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Conversations of Sameness & Difference from SK to Grade 6

What Do We Value? Conversations of Sameness & Difference from SK to Grade 6

“Why would anyone choose to get rid of colour?” – M.C. (Grade 6)

From opposite ends of the building, there are two very similar conversations going on in our school; one of sameness and difference.  Interestingly, it can be framed in very sophisticated ways. The conversations are underpinned by what we think we know about our society, and juxtaposed against divergent ideas, that ask us to think about the very way our society is composed and functions.

In Grade 6, the conversation started with “The Giver,” a dystopian novel whose societal values seek and enforce sameness, from the number of children in a family, to the way jobs are assigned.  No one has access to their own memories and no one has even experienced colour.  Everything and everyone is black and white, both figuratively and literally.

“I think they made the decision about sameness because they were trying to make the world a better place, so nobody would be sad- with no war, no conflicts.” N.M. (Grade 6)Down at the other end of the school, the SK children explore the same ideas with a deceptively simple question, “why aren’t all people the same colour?”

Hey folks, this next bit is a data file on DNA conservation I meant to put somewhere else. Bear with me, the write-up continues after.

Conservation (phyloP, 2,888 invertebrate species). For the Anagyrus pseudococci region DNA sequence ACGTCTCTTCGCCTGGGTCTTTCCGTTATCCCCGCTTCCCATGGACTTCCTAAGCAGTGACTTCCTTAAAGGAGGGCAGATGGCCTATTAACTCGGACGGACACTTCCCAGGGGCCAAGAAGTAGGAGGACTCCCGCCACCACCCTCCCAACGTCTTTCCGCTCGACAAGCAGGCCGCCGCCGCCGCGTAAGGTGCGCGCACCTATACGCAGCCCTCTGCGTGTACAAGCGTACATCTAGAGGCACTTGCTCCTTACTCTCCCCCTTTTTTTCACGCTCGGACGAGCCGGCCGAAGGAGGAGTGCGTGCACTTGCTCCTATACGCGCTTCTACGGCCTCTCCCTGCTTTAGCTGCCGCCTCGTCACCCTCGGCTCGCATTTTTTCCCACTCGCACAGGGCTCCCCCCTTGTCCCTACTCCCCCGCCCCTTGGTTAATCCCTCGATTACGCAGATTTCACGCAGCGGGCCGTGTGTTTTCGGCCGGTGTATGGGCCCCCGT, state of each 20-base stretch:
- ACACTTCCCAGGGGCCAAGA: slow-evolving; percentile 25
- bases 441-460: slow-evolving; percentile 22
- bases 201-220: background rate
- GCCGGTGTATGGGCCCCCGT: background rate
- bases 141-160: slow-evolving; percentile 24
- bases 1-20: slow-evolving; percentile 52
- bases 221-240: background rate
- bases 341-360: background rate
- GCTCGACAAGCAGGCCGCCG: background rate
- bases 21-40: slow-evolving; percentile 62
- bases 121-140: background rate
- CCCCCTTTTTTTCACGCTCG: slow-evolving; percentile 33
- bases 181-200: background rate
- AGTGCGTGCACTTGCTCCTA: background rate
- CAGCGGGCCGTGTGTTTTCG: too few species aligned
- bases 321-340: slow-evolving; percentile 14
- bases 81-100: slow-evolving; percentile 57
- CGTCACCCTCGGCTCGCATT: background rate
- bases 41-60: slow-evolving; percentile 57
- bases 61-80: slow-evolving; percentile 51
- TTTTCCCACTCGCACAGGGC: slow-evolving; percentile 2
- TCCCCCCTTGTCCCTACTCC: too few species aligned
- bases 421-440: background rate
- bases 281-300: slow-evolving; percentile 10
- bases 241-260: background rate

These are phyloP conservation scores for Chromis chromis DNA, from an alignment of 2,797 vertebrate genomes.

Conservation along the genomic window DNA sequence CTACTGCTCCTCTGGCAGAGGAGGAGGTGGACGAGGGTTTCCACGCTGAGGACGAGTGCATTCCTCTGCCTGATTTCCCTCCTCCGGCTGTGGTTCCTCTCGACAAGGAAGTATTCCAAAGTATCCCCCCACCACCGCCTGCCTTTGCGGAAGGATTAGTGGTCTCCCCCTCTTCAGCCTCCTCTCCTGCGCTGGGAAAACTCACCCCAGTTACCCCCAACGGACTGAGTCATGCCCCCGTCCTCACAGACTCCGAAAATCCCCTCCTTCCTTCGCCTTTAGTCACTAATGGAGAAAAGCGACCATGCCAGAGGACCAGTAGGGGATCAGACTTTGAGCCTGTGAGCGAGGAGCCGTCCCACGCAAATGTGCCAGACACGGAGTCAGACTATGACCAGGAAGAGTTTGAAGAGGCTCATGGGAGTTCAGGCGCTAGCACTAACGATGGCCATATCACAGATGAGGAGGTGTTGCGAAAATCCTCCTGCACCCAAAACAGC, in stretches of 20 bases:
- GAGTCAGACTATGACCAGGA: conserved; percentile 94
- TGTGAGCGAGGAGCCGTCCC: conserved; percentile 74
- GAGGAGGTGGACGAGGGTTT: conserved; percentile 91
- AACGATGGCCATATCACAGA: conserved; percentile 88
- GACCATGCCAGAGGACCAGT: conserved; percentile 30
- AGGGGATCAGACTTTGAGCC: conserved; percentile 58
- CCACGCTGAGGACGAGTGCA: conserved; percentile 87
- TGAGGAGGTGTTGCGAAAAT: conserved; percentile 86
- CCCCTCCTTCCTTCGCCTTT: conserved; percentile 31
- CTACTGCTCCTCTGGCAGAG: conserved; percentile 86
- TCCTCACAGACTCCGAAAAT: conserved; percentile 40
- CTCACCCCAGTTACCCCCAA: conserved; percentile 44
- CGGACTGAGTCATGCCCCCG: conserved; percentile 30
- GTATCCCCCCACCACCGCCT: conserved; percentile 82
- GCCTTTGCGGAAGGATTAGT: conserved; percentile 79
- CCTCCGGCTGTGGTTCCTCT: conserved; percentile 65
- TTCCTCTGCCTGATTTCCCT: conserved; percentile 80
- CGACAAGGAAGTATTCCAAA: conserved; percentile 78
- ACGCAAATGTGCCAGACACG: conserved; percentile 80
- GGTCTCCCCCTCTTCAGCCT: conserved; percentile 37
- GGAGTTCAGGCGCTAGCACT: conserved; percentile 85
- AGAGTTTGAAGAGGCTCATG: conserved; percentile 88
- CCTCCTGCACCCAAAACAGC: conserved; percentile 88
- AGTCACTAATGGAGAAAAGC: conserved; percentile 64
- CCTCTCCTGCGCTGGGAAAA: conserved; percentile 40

“We would all be the same then; same colour hair, same skin, same everyone.  If we are all the same then we would not know who everyone is.” – M.N. (SK)

In thinking about these conversations and how they connect, I was drawn to the idea that as human beings, our conversations change as we grow and experience more of life. Nevertheless, the underlying ideas never change.  They centre on the human experience and what we value about it.

These conversations can lead in multiple directions because they are fortified by the stuff that makes us human, our values.  The facts and knowledge that can be gained through these conversations are undeniable:  SK is exploring mathematical concepts of area, and Grade 6, social justice, slam poetry, and literature; however, long after the facts and figures are forgotten, the basic conversation remains:

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